Does your organization need a privacy policy?

You may have been told that your organization needs a privacy policy if you’re processing people’s personal data.

However, did you know this is only the case if you are subject to specific laws?

In this blog, we explain the circumstances under which you’re required to create a privacy policy, and why you may benefit from having one.

Privacy policies and the GDPR

Any discussion of data protection and privacy invariably begins with the GDPR (General Data Protection Regulation) – even when it comes to U.S. businesses.

That’s because many organizations process EU residents’ personal data and are therefore subject to its requirements.

Remember, the GDPR’s scope is governed by the location of individuals rather than the organisation.

So, what does the GDPR say about privacy policies?

Article 12 requires organizations “to provide any information … relating to processing [of] the data subject.”

Recital 60 adds that this information shall “give in an easily visible, intelligible and clearly legible manner, a meaningful overview of the intended processing.”

Essentially, this means that you must create a provide policy to inform your customers about the types of data you’re collecting and what you’re doing with it.

A GDPR-compliant policy should also contain information about how you are collecting data – e.g. through a form, cookies or in person.

What about other laws?

The GDPR is just one of many legislations that includes requirements for privacy policies.

Indeed, the U.S. data protection landscape is comprised of a patchwork of sector-specific and medium-specific laws, including some that address telecommunications, health information, credit information, financial institutions, and marketing.

Certain states have enhanced their privacy laws to require that businesses operating under their jurisdiction meet specific privacy and cybersecurity standards.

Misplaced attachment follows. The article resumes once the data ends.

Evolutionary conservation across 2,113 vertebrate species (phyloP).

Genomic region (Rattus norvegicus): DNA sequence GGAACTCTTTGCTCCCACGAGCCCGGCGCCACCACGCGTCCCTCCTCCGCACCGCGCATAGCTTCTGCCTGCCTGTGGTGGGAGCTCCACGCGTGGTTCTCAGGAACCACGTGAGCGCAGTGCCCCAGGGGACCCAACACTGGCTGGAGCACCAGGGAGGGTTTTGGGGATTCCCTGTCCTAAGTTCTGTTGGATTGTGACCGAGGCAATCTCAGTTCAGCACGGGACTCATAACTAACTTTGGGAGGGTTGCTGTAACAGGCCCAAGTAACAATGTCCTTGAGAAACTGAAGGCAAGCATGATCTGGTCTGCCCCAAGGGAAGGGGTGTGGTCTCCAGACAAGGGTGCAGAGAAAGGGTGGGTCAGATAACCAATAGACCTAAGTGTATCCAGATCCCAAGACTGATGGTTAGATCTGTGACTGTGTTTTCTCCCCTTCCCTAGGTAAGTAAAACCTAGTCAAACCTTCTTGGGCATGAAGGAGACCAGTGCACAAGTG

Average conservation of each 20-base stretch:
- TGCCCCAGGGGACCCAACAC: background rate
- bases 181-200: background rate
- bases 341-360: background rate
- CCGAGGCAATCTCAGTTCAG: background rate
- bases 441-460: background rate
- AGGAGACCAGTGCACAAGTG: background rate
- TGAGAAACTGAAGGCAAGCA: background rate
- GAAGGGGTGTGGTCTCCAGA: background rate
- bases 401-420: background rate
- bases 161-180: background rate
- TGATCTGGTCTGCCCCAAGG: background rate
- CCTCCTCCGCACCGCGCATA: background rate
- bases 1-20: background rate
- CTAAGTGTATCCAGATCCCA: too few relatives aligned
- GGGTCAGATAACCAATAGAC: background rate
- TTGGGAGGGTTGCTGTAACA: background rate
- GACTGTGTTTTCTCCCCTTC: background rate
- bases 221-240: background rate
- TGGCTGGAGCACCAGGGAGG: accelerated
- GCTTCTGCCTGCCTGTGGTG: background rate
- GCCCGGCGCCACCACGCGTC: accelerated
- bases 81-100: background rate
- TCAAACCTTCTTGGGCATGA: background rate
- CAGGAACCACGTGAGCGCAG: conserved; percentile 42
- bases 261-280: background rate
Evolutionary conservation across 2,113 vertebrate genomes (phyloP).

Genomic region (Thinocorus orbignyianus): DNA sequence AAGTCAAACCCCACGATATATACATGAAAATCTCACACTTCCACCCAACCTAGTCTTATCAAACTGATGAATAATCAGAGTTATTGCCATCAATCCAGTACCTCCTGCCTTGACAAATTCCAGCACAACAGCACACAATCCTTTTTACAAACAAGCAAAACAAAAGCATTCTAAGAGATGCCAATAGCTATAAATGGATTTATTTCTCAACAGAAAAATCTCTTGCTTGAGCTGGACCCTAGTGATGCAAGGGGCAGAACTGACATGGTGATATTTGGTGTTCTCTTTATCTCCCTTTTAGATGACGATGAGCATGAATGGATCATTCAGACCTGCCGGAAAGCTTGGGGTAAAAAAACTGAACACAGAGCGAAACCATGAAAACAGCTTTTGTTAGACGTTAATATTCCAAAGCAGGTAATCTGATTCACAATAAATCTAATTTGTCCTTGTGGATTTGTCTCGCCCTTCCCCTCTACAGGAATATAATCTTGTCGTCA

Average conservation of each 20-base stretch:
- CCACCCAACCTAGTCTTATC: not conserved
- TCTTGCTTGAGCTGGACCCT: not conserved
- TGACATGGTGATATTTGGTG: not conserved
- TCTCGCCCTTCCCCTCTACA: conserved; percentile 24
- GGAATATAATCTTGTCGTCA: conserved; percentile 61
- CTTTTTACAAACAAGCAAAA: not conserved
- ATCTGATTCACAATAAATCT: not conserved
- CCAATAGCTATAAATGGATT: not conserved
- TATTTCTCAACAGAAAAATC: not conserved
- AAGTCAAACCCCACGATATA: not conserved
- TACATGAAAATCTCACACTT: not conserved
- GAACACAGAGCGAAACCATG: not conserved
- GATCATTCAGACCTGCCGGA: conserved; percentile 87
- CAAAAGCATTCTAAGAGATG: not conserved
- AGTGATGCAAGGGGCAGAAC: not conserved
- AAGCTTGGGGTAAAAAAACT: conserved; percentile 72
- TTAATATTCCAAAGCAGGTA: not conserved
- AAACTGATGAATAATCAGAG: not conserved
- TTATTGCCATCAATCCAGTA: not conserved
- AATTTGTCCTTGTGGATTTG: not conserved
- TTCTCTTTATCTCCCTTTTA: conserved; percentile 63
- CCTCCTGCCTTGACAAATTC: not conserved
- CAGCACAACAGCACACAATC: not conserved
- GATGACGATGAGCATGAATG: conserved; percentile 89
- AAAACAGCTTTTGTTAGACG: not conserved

If you do business in, or target citizens of, California, Connecticut, Delaware, Michigan, or Nevada, you may be subject to certain laws that require you to outline details of data processing.

Likewise, if you deal with sensitive information or special categories of personal data, certain laws may require you to outline details of processing related to this sensitive data.

Even if there isn’t a legislation requiring you to create a privacy policy, you may have a contractual obligation to produce one. For example, many third-party data dealers and other “data processors” have flow-down language in their vendor contracts requiring partners to publish privacy information.

Benefits of creating a privacy policy

Although it may feel like a burden to create a privacy policy, you’ll find that doing so is good for business.

The aim of a privacy policy is to protect individuals and organisations from data protection and privacy violations.

By clearly outlining your data handling process, your customers and stakeholders can get assurances that you’re using data responsibly – giving you a competitive advantage.

Privacy policies also provide a framework to help you understand what you can and can’t do with personal data. With clearly defined rules, you’ll avoid data handling practices that may put sensitive information at risk – thereby mitigating the possibility of a data breach or privacy violation.

Be careful about what you include

When you write a privacy policy, you are restricting on what you will and won’t do with personal data. It doesn’t matter whether these are mandated by legislations such as the GDPR or simply your internal rules, you must ensure that you don’t stray from them.

If you do, you are subject to UDAP (Unfair and Deceptive Acts and Practices) statutes. These are enforced by state attorney generals, and some have the power to issue large penalties.

To mitigate this risk, you should consider seeking expert advice when creating your privacy policy.

Our Privacy as a Service solution is an ideal option for those who want comprehensive advice on their data privacy strategy.

With this subscription service, our experts review your policies and processes, ensuring they comply with relevant laws, including the GDPR, CPRA (California Privacy Rights Act), and New York’s SHIELD Act.


A version of this blog was originally published on 13 March 2019.

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